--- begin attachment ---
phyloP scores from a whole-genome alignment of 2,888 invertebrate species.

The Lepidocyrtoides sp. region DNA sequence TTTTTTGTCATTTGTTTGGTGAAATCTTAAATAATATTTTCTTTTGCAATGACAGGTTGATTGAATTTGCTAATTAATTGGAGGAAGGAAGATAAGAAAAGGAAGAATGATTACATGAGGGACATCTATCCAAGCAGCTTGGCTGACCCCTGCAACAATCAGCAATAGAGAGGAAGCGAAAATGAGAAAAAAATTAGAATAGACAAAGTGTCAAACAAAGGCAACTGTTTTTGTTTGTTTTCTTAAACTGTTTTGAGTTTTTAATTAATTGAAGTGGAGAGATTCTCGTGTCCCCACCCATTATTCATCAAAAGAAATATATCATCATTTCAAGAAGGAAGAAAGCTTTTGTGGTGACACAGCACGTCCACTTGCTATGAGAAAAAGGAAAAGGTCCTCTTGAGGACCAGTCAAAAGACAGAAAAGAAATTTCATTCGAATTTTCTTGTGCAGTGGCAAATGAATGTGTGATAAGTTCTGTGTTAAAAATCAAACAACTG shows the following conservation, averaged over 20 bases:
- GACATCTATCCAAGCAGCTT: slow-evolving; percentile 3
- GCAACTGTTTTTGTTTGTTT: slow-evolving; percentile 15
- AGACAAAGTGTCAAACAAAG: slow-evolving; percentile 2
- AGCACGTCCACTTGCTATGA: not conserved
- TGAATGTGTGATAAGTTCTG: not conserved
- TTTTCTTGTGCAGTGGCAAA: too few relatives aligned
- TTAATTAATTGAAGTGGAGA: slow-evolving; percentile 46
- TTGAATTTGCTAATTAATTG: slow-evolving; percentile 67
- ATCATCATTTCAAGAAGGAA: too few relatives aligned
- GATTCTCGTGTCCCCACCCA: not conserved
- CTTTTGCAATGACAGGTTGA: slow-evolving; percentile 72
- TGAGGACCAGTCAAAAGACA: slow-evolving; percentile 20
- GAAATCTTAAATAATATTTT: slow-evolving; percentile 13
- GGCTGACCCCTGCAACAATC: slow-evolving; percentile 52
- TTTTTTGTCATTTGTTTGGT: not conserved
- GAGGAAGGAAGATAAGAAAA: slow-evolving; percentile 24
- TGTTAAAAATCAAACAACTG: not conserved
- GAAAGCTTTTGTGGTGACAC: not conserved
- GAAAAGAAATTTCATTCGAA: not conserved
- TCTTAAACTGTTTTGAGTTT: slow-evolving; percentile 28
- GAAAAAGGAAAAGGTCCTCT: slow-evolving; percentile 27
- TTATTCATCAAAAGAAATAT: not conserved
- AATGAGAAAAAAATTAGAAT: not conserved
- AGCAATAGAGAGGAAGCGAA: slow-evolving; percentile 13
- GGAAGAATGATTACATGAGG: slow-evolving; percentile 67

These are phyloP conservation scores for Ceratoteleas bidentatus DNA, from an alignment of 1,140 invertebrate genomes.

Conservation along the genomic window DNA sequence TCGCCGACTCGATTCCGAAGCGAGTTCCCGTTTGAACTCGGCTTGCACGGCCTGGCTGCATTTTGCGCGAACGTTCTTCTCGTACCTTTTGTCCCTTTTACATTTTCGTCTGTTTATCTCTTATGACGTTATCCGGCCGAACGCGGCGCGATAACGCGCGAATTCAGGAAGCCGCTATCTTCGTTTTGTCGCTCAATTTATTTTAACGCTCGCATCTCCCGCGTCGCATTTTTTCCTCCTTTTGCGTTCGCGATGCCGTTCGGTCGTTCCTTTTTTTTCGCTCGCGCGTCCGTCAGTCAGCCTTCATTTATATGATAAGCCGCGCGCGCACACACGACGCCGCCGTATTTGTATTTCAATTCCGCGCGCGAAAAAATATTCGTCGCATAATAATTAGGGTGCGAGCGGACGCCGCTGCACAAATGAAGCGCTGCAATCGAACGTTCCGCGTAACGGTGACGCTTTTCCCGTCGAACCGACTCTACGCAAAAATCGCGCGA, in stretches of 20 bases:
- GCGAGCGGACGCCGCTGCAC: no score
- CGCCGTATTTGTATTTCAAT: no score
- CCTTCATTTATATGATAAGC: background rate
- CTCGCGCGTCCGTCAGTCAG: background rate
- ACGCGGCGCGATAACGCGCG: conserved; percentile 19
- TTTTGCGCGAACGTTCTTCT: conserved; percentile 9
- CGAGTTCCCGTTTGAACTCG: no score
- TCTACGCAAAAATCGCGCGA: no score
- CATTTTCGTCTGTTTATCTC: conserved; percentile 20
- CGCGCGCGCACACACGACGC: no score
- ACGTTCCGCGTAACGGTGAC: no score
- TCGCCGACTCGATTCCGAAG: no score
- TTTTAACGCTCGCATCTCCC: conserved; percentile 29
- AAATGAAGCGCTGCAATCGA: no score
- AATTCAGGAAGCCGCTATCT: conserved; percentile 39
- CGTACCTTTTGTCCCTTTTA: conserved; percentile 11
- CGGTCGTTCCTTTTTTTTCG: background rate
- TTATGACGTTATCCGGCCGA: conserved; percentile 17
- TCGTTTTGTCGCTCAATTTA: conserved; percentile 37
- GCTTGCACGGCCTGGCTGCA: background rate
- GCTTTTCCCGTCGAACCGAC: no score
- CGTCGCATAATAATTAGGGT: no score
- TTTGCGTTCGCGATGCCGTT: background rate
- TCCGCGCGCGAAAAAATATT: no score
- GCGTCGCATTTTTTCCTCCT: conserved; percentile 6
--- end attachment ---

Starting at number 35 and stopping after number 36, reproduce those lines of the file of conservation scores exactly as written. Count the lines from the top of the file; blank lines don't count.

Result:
- TTTTGCGCGAACGTTCTTCT: conserved; percentile 9
- CGAGTTCCCGTTTGAACTCG: no score